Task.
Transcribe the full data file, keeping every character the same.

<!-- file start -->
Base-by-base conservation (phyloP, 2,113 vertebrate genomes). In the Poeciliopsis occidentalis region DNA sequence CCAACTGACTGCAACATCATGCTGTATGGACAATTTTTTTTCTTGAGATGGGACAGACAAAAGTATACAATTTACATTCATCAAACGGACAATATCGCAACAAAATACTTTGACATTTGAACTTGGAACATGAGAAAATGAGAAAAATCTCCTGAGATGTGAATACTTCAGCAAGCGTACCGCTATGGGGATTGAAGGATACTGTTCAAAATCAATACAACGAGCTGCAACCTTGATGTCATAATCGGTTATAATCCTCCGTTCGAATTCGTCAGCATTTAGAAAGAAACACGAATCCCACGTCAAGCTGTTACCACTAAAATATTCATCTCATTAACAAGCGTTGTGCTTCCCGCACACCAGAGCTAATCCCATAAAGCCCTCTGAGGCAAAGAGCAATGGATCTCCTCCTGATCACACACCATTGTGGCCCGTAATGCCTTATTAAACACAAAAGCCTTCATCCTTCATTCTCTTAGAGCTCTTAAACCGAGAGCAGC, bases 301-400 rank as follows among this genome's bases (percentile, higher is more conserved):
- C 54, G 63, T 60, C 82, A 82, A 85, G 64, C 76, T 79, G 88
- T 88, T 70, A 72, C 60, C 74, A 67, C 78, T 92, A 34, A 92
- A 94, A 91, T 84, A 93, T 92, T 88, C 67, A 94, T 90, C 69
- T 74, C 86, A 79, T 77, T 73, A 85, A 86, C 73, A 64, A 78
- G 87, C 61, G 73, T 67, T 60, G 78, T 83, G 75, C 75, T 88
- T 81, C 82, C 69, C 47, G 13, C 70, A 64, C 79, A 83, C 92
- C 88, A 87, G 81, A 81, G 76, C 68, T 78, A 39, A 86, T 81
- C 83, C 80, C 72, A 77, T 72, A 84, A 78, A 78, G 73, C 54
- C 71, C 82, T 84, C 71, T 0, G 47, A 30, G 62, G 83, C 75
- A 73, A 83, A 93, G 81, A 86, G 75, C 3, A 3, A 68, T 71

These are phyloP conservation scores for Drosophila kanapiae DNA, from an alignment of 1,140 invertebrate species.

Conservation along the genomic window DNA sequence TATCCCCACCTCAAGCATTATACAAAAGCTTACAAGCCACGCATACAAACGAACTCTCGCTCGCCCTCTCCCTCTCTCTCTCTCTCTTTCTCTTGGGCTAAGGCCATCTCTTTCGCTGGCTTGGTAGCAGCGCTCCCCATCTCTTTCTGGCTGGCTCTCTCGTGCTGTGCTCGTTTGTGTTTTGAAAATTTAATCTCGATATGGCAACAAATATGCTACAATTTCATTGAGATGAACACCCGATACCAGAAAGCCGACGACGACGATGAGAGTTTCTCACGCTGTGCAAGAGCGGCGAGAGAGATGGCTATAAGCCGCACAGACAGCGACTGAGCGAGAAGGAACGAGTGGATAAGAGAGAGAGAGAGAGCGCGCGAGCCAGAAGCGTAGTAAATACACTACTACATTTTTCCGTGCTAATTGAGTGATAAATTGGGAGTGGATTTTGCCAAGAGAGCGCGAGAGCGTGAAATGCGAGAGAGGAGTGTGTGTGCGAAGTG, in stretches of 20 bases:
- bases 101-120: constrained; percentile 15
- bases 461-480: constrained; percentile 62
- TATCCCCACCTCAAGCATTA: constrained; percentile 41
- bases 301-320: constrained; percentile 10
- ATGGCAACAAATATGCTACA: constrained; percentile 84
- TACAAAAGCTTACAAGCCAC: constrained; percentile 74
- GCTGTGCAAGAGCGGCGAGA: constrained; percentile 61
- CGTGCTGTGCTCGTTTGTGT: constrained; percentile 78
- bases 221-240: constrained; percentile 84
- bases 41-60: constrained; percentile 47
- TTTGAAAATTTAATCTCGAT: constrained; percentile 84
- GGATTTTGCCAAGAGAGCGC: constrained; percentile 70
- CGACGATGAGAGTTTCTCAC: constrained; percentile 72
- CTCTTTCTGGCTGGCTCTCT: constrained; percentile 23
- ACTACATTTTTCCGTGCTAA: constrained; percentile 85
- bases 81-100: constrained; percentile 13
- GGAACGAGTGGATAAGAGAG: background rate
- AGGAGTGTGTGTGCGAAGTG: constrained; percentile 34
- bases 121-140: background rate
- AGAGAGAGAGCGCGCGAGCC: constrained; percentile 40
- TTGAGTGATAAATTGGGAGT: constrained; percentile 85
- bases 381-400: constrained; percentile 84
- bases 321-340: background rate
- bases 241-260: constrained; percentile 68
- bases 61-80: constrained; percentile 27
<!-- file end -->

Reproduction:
Base-by-base conservation (phyloP, 2,113 vertebrate genomes). In the Poeciliopsis occidentalis region DNA sequence CCAACTGACTGCAACATCATGCTGTATGGACAATTTTTTTTCTTGAGATGGGACAGACAAAAGTATACAATTTACATTCATCAAACGGACAATATCGCAACAAAATACTTTGACATTTGAACTTGGAACATGAGAAAATGAGAAAAATCTCCTGAGATGTGAATACTTCAGCAAGCGTACCGCTATGGGGATTGAAGGATACTGTTCAAAATCAATACAACGAGCTGCAACCTTGATGTCATAATCGGTTATAATCCTCCGTTCGAATTCGTCAGCATTTAGAAAGAAACACGAATCCCACGTCAAGCTGTTACCACTAAAATATTCATCTCATTAACAAGCGTTGTGCTTCCCGCACACCAGAGCTAATCCCATAAAGCCCTCTGAGGCAAAGAGCAATGGATCTCCTCCTGATCACACACCATTGTGGCCCGTAATGCCTTATTAAACACAAAAGCCTTCATCCTTCATTCTCTTAGAGCTCTTAAACCGAGAGCAGC, bases 301-400 rank as follows among this genome's bases (percentile, higher is more conserved):
- C 54, G 63, T 60, C 82, A 82, A 85, G 64, C 76, T 79, G 88
- T 88, T 70, A 72, C 60, C 74, A 67, C 78, T 92, A 34, A 92
- A 94, A 91, T 84, A 93, T 92, T 88, C 67, A 94, T 90, C 69
- T 74, C 86, A 79, T 77, T 73, A 85, A 86, C 73, A 64, A 78
- G 87, C 61, G 73, T 67, T 60, G 78, T 83, G 75, C 75, T 88
- T 81, C 82, C 69, C 47, G 13, C 70, A 64, C 79, A 83, C 92
- C 88, A 87, G 81, A 81, G 76, C 68, T 78, A 39, A 86, T 81
- C 83, C 80, C 72, A 77, T 72, A 84, A 78, A 78, G 73, C 54
- C 71, C 82, T 84, C 71, T 0, G 47, A 30, G 62, G 83, C 75
- A 73, A 83, A 93, G 81, A 86, G 75, C 3, A 3, A 68, T 71

These are phyloP conservation scores for Drosophila kanapiae DNA, from an alignment of 1,140 invertebrate species.

Conservation along the genomic window DNA sequence TATCCCCACCTCAAGCATTATACAAAAGCTTACAAGCCACGCATACAAACGAACTCTCGCTCGCCCTCTCCCTCTCTCTCTCTCTCTTTCTCTTGGGCTAAGGCCATCTCTTTCGCTGGCTTGGTAGCAGCGCTCCCCATCTCTTTCTGGCTGGCTCTCTCGTGCTGTGCTCGTTTGTGTTTTGAAAATTTAATCTCGATATGGCAACAAATATGCTACAATTTCATTGAGATGAACACCCGATACCAGAAAGCCGACGACGACGATGAGAGTTTCTCACGCTGTGCAAGAGCGGCGAGAGAGATGGCTATAAGCCGCACAGACAGCGACTGAGCGAGAAGGAACGAGTGGATAAGAGAGAGAGAGAGAGCGCGCGAGCCAGAAGCGTAGTAAATACACTACTACATTTTTCCGTGCTAATTGAGTGATAAATTGGGAGTGGATTTTGCCAAGAGAGCGCGAGAGCGTGAAATGCGAGAGAGGAGTGTGTGTGCGAAGTG, in stretches of 20 bases:
- bases 101-120: constrained; percentile 15
- bases 461-480: constrained; percentile 62
- TATCCCCACCTCAAGCATTA: constrained; percentile 41
- bases 301-320: constrained; percentile 10
- ATGGCAACAAATATGCTACA: constrained; percentile 84
- TACAAAAGCTTACAAGCCAC: constrained; percentile 74
- GCTGTGCAAGAGCGGCGAGA: constrained; percentile 61
- CGTGCTGTGCTCGTTTGTGT: constrained; percentile 78
- bases 221-240: constrained; percentile 84
- bases 41-60: constrained; percentile 47
- TTTGAAAATTTAATCTCGAT: constrained; percentile 84
- GGATTTTGCCAAGAGAGCGC: constrained; percentile 70
- CGACGATGAGAGTTTCTCAC: constrained; percentile 72
- CTCTTTCTGGCTGGCTCTCT: constrained; percentile 23
- ACTACATTTTTCCGTGCTAA: constrained; percentile 85
- bases 81-100: constrained; percentile 13
- GGAACGAGTGGATAAGAGAG: background rate
- AGGAGTGTGTGTGCGAAGTG: constrained; percentile 34
- bases 121-140: background rate
- AGAGAGAGAGCGCGCGAGCC: constrained; percentile 40
- TTGAGTGATAAATTGGGAGT: constrained; percentile 85
- bases 381-400: constrained; percentile 84
- bases 321-340: background rate
- bases 241-260: constrained; percentile 68
- bases 61-80: constrained; percentile 27